Leadership and Learning are often mentioned in the same breath. Leaders are Learners, Leaders are Readers, Leadership and Learning are Indispensable to each other (JFK) and so on. What motivates us to learn though? Is it because we truly want to grow and be more effective for personal reasons or is it because we need to be seen as “The Leader” and to do so means we need to stay ahead of our followers.
Goal Orientation Theory proposes that we learn for learning’s sake or for performance reasons. If we engage in learning to look like we are competent we tend to only look for those opportunities that will reinforce this view of ourselves. Obviously the advantage is that we will gain a reputation for expertise in certain fields and even among certain colleagues. The obvious disadvantage is that we never place ourselves in positions where we may fail, look incompetent or be completely outside our comfort zone…thus avoiding a place that is ripe for learning. Seeking opportunities that extend our thinking and challenge our practice are more in line with a learning orientation; an orientation that will aid our growth as individuals…and possibly provide some great stories in years to come.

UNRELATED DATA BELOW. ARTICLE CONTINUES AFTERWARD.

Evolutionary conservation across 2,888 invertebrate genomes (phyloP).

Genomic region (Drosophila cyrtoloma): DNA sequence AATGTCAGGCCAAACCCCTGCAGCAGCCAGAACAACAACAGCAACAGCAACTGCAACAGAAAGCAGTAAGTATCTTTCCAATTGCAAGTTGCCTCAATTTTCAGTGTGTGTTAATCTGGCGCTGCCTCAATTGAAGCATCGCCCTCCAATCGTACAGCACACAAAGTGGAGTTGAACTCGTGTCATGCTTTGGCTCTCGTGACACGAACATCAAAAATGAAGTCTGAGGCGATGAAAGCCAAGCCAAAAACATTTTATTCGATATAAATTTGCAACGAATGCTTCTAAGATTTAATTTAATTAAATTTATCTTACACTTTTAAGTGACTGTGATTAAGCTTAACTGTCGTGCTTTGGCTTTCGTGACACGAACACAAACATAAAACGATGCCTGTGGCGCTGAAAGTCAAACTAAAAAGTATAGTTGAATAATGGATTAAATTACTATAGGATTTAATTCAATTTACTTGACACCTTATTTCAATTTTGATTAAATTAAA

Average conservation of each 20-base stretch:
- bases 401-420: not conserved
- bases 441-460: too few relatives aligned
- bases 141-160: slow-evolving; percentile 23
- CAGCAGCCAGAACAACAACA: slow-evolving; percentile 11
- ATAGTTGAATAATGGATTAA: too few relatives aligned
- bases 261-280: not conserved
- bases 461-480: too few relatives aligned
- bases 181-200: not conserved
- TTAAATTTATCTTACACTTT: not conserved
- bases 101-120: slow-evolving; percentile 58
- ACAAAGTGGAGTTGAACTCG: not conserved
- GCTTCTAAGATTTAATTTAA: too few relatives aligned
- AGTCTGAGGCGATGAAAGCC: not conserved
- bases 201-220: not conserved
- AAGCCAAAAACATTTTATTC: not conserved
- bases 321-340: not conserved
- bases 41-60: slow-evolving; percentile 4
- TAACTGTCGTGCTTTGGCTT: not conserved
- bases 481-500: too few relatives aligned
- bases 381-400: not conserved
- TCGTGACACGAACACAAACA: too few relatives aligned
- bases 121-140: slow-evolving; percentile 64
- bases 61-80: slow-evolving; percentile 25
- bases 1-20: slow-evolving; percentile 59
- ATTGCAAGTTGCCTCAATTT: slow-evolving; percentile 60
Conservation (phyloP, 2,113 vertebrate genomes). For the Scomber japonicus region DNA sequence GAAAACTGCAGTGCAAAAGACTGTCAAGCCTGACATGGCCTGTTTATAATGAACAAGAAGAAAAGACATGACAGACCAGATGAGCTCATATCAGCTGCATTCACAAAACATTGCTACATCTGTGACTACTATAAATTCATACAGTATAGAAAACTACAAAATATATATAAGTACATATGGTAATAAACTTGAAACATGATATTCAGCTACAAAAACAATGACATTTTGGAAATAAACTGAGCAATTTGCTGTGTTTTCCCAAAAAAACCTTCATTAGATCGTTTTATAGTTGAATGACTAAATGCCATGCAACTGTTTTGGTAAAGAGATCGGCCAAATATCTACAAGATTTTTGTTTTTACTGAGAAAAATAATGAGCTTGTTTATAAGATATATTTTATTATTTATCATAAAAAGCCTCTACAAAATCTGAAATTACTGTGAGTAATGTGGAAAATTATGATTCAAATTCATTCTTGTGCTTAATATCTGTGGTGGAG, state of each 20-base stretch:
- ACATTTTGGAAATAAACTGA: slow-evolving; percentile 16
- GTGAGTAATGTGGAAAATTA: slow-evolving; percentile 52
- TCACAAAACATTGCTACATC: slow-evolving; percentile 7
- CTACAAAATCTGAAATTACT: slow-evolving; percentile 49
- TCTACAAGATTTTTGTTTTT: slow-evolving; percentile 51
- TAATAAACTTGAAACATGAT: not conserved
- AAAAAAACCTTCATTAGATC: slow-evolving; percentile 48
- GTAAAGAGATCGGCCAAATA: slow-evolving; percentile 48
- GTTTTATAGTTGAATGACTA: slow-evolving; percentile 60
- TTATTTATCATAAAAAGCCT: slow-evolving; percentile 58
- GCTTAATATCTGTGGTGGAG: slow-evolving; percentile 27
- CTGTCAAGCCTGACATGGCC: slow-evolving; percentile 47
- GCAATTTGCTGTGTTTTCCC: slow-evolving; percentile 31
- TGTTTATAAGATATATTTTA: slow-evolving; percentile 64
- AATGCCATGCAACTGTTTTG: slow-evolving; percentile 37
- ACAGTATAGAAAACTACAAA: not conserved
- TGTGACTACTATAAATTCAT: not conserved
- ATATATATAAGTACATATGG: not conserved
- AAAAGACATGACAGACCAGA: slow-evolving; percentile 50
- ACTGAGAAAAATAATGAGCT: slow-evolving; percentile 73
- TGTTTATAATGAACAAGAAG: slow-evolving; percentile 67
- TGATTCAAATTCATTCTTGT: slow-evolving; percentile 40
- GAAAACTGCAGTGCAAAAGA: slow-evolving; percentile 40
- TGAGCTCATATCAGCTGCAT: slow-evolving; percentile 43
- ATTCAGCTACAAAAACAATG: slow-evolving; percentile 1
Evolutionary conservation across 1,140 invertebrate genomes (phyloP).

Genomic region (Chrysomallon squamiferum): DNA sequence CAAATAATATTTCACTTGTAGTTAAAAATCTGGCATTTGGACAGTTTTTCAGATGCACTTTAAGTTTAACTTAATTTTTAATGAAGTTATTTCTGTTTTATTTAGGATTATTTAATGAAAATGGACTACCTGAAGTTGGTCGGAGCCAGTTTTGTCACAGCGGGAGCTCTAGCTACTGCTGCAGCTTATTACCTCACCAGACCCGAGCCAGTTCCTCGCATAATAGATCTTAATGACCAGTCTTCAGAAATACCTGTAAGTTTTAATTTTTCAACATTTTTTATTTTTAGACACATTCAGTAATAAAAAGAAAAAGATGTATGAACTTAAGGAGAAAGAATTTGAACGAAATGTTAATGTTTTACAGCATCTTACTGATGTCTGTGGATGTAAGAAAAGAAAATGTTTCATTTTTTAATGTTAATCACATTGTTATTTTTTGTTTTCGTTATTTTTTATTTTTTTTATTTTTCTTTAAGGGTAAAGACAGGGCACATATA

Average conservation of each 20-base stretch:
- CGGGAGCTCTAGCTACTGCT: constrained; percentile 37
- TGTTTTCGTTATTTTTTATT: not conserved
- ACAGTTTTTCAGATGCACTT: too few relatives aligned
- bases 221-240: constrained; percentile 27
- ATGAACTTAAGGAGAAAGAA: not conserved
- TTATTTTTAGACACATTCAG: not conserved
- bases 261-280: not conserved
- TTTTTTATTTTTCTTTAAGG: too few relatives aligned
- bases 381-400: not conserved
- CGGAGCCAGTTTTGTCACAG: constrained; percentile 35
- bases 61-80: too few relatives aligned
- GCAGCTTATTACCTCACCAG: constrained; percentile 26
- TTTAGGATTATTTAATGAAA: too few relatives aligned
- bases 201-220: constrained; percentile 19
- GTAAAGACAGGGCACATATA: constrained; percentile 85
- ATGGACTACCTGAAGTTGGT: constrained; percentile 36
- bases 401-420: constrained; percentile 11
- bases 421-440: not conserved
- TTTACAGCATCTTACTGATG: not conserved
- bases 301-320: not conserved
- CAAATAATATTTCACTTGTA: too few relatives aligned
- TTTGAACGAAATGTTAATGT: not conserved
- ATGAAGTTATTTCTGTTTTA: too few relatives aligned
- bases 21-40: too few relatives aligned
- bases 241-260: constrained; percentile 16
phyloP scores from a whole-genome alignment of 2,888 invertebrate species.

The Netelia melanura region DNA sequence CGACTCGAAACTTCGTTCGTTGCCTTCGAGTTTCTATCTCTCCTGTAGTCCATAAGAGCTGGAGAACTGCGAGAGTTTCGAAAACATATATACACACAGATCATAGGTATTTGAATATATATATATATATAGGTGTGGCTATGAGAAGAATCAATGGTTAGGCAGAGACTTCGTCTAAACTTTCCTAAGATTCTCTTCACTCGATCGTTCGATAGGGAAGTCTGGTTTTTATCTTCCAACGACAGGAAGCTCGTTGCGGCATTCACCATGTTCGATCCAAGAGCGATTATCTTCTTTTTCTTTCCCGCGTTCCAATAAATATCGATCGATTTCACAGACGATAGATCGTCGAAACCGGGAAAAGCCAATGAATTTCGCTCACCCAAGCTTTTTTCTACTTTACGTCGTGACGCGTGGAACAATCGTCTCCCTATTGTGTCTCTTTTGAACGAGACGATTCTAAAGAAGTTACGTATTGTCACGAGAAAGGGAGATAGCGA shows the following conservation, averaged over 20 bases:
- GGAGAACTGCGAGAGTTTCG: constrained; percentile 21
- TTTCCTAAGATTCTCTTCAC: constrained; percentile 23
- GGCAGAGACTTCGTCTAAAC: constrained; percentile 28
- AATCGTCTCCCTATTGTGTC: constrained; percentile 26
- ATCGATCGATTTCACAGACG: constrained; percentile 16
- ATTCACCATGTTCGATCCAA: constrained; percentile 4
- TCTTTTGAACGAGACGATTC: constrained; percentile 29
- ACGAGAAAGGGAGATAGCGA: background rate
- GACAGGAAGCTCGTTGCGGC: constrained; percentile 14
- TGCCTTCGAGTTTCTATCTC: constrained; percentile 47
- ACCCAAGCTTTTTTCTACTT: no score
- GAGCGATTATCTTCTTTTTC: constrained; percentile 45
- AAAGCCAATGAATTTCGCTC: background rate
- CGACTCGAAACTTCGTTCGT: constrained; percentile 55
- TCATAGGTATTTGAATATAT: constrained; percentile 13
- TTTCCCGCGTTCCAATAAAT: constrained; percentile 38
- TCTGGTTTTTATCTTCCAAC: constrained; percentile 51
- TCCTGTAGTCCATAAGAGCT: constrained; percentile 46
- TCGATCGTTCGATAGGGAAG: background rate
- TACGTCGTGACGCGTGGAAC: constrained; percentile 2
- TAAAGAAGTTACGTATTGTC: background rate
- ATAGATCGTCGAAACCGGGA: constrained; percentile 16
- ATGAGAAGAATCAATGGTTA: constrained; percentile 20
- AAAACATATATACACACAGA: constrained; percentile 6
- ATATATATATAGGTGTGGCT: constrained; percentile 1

Leaders are required to appear at least vaguely competent and display a level of skill & knowledge that demonstrates a certain sophistication. The motivation to be solely performance oriented in our learning is a trap that can become too easy to fall into. To truly be in a position to lead, inspire and extend those who follow, requires that we too sit in a place where we are not the experts and risk being uncomfortable. Great leaders are those who seek to learn and recognize that this will involve a time of uncertainty. As Winston Churchill once commented “I am always ready to learn, although I do not always like being taught.”